Issues Faced by High-Technology Companies

High tech organizations face three major issues when they try to access venture capital. Firstly, they do not have enough information about venture capitalists in the market and there are limited financial channels for technology companies. Secondly, organizations that seek public venture capital causes low demand for other VCs, and thirdly, these organizations need to have creative and dedicated management teams or else they face issues in convincing VCs to provide funds, which further widens the financial gap.

 

Role of Governments in a Developing Country to Counter the Issues of High-Technology Companies

Governments of different countries have taken measures to address these issues. For example, there is a “triple-helix model” that expresses a relationship between: University – Government – Industry to promote innovation in a society.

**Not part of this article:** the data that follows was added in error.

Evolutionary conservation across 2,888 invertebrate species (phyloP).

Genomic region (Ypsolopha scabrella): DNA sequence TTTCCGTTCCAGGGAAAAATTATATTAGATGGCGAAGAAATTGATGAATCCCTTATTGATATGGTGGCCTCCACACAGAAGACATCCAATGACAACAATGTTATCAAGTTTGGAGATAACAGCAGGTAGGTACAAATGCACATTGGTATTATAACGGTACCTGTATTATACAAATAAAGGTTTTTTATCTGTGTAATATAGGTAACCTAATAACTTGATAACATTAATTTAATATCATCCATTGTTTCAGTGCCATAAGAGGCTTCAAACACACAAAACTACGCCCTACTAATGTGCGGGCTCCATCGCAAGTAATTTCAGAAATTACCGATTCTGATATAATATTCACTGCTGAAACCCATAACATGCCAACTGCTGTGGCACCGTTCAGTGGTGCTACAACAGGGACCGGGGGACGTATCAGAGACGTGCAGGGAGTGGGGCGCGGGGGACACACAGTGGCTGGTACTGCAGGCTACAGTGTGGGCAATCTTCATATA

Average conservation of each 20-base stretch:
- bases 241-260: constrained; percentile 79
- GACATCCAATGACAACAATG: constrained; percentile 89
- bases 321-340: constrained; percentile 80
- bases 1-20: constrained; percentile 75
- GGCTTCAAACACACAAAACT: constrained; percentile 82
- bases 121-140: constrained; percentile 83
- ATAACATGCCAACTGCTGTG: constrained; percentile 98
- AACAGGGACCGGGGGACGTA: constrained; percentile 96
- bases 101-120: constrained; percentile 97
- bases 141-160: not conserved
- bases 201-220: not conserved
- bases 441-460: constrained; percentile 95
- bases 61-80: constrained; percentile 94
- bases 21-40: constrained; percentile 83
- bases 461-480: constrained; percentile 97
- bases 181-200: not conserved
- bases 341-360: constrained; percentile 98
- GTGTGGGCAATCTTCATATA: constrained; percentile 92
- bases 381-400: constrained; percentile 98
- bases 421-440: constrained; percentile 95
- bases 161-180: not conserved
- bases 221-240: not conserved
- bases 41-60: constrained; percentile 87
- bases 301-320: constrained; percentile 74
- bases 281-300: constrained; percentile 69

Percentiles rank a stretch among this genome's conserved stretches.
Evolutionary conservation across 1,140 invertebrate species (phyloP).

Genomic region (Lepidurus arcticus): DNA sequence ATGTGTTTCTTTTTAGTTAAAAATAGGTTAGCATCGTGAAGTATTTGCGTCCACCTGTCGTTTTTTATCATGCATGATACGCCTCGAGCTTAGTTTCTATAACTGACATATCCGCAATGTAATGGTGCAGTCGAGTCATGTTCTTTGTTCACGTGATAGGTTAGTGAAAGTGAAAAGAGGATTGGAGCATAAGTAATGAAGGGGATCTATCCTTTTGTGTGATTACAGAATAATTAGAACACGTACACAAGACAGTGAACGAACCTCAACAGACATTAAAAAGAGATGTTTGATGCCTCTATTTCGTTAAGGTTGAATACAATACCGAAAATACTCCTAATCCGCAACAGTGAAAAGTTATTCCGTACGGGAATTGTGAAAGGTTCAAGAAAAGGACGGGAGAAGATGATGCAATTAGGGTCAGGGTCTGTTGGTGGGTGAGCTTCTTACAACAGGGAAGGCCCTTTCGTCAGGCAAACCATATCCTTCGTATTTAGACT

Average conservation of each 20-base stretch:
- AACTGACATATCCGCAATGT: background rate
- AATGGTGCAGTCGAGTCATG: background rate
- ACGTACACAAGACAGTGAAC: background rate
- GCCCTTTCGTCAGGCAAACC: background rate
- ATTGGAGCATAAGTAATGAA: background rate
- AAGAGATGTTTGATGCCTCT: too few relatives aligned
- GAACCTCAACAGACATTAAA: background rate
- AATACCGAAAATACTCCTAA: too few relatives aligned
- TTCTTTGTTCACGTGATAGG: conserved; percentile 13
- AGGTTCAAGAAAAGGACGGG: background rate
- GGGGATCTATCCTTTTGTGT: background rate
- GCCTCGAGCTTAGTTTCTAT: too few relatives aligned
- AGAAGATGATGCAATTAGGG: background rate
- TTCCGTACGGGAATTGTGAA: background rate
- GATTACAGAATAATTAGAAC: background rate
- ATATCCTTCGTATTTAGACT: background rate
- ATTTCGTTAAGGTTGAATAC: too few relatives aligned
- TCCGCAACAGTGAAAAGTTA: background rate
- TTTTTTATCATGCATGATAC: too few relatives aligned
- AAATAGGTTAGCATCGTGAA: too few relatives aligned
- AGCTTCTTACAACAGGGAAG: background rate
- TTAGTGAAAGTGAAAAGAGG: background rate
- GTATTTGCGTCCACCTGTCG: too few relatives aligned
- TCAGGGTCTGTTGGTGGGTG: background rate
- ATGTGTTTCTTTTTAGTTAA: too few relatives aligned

Innovation can be brought in industry and university via direct or indirect VC investment, government stock, enactment of laws, formulation of policies, and through the promotion of high-tech SMEs. Government can play its role in different ways, i.e., by having a creative function, through venture investment regulations and tax policies that directly leave an impact on VC market, and by other measures that indirectly affect VC industry, such as regulations and laws that govern the labor market, patent, stock market, pension funds, etc.

For example, there is a city in China called Suzhou where 75 percent of the science parks are backed by municipal public VC. A special institute, which is responsible to the Local Science Committee of the central Chinese government, was developed to administer these parks. The employees of the institute are directly recruited and trained by the government. Therefore, as a developing country progresses in becoming a developed nation, a shift in the role of public VC arises from its direct participation in the market environment to provision of services.

 

Governments usually provide support to the Venture Capital markets due to perceived market failure or financing gap faced by startups or early stage businesses, and also due to the positive impact it will have to bring innovation and create job opportunities for a prosperous economy.